Guillermo Coeur d'Alene 7By the end of the Mudgy & Millie Moose Trail I must have stopped for water about five or six times but I can’t count so I’m not really sure.

Finally Papa decided keeping me cool was a lot of work and lured me down to the water. Then he picked me up and dropped me in. Normally I would have gone crazy when dropped in water but just weeks earlier I had learned the joys of water in Spokane, as you can see here. Now I even run into the ocean and attack the waves, but that is another post.

Guillermo Coeur d'Alene 12, Mudgy & Millie Moose TrailWith that Mudgy & Millie Moose Trail came to a head and not a moment too soon because I was tired. So after a nice shake to dry off it was time to head back to the Magic House and eat some grub.

Guillermo Coeur d'Alene 6Until next time humans….

Mesa Verde National Park (Cliff Palace and Balcony House)

Hey everybody, things have finally gotten back to normal. While I was in the middle of a two part update about Mesa Verde National Park (Cliff Palace and Balcony House) then my editor started slacking.

Papa wasn’t around much this summer and that made updating very difficult. He was constantly on about a summer job with Ivey Performance Marketing in Milwaukie, Oregon and being extremely busy while in Oregon. I think he was just being lazy, and I know lazy!

Finally Time for a Nap

So now that I have my editor back I can get to regular updates again!

Where was I seems so long ago now. The trip to Cliff Palace and Balcony House was a different situation from the normal.

Not only could I not go, National Park and all that, but Mama couldn’t either.

Mama was in a horrible accident about four and a half years ago and there are certain activities that can cause her pain and they had read there were some real tough spots so Papa did this on his own to bring pictures back for the both of us.

Mesa Verde National Park

The way down to Cliff Palace was made a bit more accessible to the humans of current days. Not too much though, there are places I could get up if I wanted to. Like this place down there for instance.

Mesa Verde National Park Cliff Houses 2

What Papa was told was that there are these little holes that the Native Pueblo Indians would use to Climb down there! Reminds me of the time back at Arizona Hot Spings, the time I almost died.

Now Cliff Palace has some stairs and ladders to get down from up top.

Mesa Verde National Park Cliff Houses 3

As they moved in closer it was far more apparent how impressive these dwellings are. These people using nothing more than handmade tools and some serious athletic ability were able to make this place in the side of the cliff.

On top of that they farmed up on the plains. So these guys were in and out of these daily. Papa learned about the two sentry towers on either side to watch for intruders.

Mesa Verde National Park Cliff Houses

Here is another one of those Kiva homes like the ones back at Chaco Culture. These ones were smaller but they used the same architecture as the others that lived 143 miles away.

Mesa Verde National Park Cliff Houses Kiva

After Cliff Palace Papa went to the tour over at Balcony House. There was a walkway for a little bit but then things got hairy.

Mesa Verde National Park Cliff Houses Path

Make note to remember this guy.

Along the path they stopped at another Kiva for a lesson about the Kivas again.

Mesa Verde National Park Cliff Houses Kiva 2

The Ranger gave a very informative talk about the native Pueblos and how they did things. Did you know that by the time they were 30 they were considered elders? The reason is that they didn’t live as long in this harsh environment.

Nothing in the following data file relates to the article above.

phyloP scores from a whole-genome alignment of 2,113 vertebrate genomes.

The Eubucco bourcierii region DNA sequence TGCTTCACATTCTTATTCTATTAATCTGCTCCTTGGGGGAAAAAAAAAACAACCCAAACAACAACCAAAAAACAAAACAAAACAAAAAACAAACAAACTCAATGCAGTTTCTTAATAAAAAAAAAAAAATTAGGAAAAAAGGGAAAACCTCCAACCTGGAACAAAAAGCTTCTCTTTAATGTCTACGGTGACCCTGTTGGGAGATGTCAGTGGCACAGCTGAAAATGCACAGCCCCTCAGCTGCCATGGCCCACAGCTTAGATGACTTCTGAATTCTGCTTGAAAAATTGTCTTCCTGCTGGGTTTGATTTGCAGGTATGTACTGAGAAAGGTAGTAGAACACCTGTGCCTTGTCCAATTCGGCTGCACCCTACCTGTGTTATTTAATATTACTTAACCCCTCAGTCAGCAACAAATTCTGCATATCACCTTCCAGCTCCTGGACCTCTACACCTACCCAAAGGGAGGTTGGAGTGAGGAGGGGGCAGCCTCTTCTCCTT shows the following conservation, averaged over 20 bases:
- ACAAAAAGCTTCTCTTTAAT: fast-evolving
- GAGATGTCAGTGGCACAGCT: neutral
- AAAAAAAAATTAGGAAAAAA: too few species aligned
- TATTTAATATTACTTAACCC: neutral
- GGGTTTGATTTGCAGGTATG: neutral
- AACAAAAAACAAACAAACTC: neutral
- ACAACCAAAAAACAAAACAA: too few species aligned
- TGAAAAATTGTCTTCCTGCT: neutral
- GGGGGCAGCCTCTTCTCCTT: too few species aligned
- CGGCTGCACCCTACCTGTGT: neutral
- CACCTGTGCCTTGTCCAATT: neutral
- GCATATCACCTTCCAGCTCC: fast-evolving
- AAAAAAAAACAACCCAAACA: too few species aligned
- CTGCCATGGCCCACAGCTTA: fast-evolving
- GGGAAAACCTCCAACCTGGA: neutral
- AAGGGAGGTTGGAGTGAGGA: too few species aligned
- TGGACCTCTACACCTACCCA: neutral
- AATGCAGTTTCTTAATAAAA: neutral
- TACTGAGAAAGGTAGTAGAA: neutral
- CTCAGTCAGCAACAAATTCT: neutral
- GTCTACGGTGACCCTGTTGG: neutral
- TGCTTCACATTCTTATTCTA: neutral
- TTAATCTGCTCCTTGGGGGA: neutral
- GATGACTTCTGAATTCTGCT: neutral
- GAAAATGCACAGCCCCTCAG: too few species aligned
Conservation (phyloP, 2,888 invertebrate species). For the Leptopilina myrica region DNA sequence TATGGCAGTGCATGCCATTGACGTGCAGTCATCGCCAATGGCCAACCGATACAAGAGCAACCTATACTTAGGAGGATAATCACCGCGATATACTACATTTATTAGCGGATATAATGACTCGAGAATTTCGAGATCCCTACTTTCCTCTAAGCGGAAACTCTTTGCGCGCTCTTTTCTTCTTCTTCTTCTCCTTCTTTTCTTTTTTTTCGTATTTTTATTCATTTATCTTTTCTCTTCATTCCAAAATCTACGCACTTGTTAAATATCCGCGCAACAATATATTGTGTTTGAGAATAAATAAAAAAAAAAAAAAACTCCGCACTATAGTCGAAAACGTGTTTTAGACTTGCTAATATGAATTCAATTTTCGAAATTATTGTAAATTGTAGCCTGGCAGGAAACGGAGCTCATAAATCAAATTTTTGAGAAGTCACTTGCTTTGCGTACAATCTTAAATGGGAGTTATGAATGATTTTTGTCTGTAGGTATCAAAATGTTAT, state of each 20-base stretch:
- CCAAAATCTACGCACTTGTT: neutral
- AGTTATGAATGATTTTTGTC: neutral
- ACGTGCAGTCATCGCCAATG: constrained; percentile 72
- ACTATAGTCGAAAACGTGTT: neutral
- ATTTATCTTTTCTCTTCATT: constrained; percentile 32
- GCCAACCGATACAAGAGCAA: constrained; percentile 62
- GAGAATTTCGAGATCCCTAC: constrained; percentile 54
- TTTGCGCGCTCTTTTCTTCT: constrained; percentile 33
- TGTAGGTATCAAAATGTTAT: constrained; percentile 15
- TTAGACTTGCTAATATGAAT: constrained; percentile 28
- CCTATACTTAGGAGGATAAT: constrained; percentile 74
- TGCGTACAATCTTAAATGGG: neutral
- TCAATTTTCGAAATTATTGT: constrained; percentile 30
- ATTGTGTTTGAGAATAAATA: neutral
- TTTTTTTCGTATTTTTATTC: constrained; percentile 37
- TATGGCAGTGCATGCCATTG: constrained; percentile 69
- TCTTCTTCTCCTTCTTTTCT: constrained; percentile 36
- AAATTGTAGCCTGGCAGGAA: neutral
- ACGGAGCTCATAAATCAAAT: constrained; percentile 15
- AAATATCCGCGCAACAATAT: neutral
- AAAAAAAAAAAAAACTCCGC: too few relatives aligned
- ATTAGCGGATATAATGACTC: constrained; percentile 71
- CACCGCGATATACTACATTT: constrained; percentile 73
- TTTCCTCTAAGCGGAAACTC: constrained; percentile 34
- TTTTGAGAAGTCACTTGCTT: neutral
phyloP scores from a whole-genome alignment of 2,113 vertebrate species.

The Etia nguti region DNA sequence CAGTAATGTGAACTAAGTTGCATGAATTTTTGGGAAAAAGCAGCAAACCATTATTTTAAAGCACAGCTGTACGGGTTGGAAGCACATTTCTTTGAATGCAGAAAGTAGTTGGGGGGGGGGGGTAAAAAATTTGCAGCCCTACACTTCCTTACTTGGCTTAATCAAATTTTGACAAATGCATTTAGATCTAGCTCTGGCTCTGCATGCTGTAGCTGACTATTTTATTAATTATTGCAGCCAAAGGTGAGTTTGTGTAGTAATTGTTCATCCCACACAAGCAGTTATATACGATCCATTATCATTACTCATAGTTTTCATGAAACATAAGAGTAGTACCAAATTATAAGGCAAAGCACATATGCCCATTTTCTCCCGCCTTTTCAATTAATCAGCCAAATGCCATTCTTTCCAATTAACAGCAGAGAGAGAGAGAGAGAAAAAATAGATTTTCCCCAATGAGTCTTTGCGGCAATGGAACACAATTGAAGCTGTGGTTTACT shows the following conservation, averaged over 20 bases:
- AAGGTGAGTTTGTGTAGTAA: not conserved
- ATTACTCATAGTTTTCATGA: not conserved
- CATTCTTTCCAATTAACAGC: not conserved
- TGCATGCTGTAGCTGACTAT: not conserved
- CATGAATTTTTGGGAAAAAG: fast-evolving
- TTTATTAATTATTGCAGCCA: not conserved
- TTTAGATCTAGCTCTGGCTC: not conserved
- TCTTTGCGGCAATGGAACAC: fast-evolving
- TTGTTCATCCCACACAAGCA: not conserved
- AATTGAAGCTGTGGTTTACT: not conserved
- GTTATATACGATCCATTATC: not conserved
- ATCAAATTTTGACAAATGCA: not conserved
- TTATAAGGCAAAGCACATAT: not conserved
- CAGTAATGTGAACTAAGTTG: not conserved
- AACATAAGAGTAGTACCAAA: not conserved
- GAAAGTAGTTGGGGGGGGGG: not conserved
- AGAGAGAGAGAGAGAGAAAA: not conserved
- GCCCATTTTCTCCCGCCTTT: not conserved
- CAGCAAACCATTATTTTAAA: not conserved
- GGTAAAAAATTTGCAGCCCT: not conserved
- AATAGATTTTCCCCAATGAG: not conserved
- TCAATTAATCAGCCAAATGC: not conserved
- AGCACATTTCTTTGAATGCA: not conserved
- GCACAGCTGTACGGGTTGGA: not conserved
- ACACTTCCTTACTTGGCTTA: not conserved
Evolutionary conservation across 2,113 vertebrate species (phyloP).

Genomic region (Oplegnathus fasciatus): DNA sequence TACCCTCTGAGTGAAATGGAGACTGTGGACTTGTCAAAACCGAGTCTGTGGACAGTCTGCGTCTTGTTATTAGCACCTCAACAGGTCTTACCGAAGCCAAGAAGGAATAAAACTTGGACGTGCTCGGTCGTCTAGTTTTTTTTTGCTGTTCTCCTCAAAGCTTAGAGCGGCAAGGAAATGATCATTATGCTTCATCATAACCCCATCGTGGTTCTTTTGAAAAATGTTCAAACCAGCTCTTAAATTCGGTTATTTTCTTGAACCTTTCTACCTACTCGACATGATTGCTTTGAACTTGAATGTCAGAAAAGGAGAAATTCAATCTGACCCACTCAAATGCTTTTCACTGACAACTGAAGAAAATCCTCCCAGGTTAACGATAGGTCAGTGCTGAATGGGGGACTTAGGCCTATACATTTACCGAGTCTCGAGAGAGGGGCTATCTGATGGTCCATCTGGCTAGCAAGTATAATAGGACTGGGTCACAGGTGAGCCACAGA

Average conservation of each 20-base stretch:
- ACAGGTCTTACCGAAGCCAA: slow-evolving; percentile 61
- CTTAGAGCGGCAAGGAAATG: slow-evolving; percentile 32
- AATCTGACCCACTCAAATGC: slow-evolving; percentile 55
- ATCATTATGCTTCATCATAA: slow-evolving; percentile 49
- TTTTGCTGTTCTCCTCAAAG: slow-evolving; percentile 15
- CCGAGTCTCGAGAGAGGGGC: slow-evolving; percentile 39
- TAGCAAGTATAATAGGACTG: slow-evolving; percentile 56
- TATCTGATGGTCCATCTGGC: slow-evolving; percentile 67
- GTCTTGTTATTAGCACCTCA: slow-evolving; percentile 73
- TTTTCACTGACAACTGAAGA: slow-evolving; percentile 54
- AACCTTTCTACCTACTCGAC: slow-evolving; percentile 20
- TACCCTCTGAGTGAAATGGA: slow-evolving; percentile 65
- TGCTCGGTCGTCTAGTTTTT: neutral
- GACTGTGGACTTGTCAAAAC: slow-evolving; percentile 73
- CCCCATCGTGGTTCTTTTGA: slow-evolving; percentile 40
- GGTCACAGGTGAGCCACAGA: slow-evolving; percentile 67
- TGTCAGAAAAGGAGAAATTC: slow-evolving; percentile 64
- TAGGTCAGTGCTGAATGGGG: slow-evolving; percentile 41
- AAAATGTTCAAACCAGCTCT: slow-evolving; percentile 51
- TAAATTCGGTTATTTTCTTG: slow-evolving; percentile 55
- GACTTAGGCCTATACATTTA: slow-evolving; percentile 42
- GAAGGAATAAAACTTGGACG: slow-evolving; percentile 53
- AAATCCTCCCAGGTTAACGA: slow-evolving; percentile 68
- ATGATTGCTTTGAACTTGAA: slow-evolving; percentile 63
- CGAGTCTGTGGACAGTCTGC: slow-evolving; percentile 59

The Pueblos teeth were filed down because of the powdered rock that they got with every meal of Maze. The Maze was ground between two special stones creating a mixture of powdered rock and corn. It wasn’t ideal but it was the only option they had at this time.

Mesa Verde National Park Cliff Houses Ranger Tour

The time to climb back out had come and the first thing was to go up this little ladder and up the little walkway on the upper right. Not so bad I could jump up there.

Mesa Verde National Park Cliff Houses Ladder Replica

Just around the corner there was a perfect doggy door for me to get through. Papa never said anything but when I saw this I thought the Pueblos must have loved dogs to make such an easy passage for them.

Mesa Verde National Park Cliff Houses Doorway

I quickly learned I was wrong. Right after the doggy door they had to climb up this. I started to think that the dog idea was ridiculous.

Mesa Verde National Park Cliff Houses Path Out

Here is what is waiting just after that! I was definitely wrong about the dogs…

Mesa Verde National Park Cliff Houses Ladder Out

Impressive side note though, this guy is 93 and went through the whole thing! Good on you Sir! It is great seeing someone still out enjoying life at his age.

Mesa Verde National Park Cliff Houses Ladder Out 2

Once up this ladder there was a great view and you could see down to the bottom of the ladder.

Mesa Verde National Park Cliff Houses 4

Finally after all that climbing Papa and his new friends were all right back at their cars. With a great view over the canyon. Everyone went their separate ways. I knew as soon as Papa was coming home like we dogs always do. I woke up and let Mama know Papa was en route.

Mesa Verde National Park Cliff

So finally the pack was back together and hearing about those Cliff dwellings was amazing! You humans never cease to amaze me.

Until next time!

Chaco Culture (New Mexico)

A few weeks back Mama, Papa and I went to a place in the middle of nowhere called Chaco Culture National Historical Park. Though I wasn’t actually able to get into the ruins, again, we had great trip that was like looking back in time.

The drive didn’t seem long but I was asleep most of the way so I could be wrong. (Oh, Papa tells me I was wrong.)